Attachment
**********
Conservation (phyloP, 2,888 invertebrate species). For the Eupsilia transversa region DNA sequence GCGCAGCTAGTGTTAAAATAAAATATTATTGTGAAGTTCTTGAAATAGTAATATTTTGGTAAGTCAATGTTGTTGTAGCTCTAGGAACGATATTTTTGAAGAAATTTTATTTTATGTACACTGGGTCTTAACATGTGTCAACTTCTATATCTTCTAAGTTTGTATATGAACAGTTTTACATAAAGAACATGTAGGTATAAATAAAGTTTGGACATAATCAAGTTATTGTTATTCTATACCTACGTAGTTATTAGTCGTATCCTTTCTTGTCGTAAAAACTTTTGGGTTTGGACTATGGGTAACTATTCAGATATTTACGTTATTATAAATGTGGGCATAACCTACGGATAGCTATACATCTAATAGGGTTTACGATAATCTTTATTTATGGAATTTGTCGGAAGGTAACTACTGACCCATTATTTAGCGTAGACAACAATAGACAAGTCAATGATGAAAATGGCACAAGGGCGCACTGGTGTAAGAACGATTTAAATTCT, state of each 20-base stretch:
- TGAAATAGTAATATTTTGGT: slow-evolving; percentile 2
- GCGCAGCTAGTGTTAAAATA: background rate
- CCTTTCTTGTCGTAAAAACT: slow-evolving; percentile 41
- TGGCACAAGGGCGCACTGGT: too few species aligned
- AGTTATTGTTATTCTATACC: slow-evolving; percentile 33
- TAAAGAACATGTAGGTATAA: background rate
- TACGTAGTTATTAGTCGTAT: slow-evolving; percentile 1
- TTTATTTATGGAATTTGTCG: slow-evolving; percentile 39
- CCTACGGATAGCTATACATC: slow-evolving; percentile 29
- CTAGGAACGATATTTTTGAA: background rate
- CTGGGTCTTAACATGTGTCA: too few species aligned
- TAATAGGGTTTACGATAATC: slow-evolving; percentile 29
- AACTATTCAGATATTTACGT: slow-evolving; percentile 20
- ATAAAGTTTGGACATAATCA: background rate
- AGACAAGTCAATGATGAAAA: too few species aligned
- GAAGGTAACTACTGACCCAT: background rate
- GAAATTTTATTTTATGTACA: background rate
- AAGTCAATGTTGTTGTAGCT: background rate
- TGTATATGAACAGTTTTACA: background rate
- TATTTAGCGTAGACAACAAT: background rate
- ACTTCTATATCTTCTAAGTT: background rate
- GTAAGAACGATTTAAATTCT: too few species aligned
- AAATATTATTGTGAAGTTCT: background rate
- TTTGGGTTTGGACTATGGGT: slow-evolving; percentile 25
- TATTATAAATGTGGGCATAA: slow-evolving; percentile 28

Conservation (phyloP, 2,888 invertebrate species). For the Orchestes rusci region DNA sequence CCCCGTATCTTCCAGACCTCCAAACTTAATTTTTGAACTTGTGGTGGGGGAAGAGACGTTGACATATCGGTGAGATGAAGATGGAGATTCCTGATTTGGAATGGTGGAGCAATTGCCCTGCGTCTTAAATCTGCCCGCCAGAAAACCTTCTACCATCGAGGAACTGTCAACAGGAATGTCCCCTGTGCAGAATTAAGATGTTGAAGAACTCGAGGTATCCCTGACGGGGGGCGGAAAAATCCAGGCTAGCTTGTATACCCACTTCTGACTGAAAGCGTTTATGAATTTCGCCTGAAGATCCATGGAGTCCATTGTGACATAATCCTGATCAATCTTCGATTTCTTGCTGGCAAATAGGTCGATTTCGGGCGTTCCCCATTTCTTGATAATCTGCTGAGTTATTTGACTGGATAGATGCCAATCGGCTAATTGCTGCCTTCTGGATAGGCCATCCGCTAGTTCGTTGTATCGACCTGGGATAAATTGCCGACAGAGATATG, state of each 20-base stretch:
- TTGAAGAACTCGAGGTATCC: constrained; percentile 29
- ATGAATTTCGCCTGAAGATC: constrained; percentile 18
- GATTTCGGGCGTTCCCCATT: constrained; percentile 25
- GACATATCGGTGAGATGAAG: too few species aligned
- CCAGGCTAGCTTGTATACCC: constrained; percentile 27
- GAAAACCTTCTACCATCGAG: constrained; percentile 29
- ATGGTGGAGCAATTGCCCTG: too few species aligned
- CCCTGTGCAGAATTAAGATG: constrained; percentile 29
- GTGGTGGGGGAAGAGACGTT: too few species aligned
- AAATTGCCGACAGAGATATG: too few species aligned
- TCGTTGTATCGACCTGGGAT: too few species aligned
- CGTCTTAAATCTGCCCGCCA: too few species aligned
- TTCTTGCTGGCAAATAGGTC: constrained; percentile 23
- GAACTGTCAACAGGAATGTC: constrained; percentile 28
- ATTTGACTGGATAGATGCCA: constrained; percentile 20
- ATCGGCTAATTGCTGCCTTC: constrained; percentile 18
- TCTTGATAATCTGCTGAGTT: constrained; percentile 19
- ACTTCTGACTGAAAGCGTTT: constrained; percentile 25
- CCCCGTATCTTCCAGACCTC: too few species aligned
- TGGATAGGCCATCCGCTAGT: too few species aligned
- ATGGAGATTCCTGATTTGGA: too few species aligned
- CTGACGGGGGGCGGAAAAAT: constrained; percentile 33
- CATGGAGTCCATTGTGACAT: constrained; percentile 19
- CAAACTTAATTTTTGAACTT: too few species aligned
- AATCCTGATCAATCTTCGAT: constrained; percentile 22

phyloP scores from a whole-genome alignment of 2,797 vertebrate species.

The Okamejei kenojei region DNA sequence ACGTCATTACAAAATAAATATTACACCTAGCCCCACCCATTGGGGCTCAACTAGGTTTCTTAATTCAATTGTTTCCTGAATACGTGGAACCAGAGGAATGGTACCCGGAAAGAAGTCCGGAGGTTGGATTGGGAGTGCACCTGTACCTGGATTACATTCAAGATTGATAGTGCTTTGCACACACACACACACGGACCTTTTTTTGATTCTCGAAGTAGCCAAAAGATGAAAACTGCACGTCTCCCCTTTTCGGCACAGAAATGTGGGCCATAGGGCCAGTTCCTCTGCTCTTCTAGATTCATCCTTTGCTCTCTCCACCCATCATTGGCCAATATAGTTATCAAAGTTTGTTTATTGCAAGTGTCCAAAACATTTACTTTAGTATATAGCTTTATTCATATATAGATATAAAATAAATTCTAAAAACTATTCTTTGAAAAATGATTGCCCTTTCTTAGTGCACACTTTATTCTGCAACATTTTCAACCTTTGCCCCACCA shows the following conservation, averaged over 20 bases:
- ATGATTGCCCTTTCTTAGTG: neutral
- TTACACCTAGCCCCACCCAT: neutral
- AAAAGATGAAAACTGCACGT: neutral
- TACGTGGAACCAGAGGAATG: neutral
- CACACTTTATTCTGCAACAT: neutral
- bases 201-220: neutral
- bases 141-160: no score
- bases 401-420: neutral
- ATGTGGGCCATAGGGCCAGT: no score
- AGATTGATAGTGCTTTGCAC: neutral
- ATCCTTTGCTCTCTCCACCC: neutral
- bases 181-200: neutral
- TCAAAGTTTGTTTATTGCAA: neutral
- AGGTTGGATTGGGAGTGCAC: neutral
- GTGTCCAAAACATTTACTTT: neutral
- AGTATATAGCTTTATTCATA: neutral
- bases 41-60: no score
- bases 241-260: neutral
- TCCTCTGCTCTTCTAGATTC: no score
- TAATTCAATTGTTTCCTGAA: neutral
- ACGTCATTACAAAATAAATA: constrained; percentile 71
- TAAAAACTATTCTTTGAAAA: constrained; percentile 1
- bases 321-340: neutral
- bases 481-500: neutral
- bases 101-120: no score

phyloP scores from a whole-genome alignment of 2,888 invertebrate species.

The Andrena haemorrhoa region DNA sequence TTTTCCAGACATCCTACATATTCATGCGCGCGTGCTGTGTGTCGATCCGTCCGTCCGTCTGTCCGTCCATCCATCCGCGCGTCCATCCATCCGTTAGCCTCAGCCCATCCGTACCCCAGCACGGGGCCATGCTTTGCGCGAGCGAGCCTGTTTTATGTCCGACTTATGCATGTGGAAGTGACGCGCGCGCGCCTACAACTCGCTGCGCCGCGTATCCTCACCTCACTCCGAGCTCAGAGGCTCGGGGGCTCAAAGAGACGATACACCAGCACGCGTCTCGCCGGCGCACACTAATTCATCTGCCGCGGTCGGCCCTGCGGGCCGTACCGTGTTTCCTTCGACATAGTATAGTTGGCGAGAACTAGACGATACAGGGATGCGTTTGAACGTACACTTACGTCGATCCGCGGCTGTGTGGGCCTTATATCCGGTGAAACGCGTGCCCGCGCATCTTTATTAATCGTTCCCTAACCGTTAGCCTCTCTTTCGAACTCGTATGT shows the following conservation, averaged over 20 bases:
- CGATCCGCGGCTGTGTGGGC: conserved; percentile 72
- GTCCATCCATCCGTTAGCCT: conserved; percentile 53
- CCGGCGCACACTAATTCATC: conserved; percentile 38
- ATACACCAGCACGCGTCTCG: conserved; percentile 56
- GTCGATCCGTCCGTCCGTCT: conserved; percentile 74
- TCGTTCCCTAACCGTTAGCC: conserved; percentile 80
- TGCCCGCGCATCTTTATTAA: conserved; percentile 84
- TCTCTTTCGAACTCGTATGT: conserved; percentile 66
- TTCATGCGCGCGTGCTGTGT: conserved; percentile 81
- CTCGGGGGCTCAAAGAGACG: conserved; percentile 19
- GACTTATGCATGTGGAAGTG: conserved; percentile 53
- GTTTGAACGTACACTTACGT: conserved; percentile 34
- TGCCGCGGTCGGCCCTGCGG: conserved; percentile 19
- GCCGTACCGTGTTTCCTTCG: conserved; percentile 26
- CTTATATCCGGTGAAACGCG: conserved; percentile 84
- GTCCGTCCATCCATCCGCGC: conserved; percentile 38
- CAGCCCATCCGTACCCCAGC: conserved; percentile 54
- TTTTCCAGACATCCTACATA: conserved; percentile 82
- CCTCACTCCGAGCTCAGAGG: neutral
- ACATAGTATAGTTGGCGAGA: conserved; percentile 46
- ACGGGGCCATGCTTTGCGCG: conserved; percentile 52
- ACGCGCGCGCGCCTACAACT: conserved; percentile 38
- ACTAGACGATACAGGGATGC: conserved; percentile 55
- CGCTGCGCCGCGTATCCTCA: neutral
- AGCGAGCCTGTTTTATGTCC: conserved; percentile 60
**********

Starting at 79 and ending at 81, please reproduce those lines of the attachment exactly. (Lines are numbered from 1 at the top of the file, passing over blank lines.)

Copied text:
- bases 101-120: no score

phyloP scores from a whole-genome alignment of 2,888 invertebrate species.

The Andrena haemorrhoa region DNA sequence TTTTCCAGACATCCTACATATTCATGCGCGCGTGCTGTGTGTCGATCCGTCCGTCCGTCTGTCCGTCCATCCATCCGCGCGTCCATCCATCCGTTAGCCTCAGCCCATCCGTACCCCAGCACGGGGCCATGCTTTGCGCGAGCGAGCCTGTTTTATGTCCGACTTATGCATGTGGAAGTGACGCGCGCGCGCCTACAACTCGCTGCGCCGCGTATCCTCACCTCACTCCGAGCTCAGAGGCTCGGGGGCTCAAAGAGACGATACACCAGCACGCGTCTCGCCGGCGCACACTAATTCATCTGCCGCGGTCGGCCCTGCGGGCCGTACCGTGTTTCCTTCGACATAGTATAGTTGGCGAGAACTAGACGATACAGGGATGCGTTTGAACGTACACTTACGTCGATCCGCGGCTGTGTGGGCCTTATATCCGGTGAAACGCGTGCCCGCGCATCTTTATTAATCGTTCCCTAACCGTTAGCCTCTCTTTCGAACTCGTATGT shows the following conservation, averaged over 20 bases: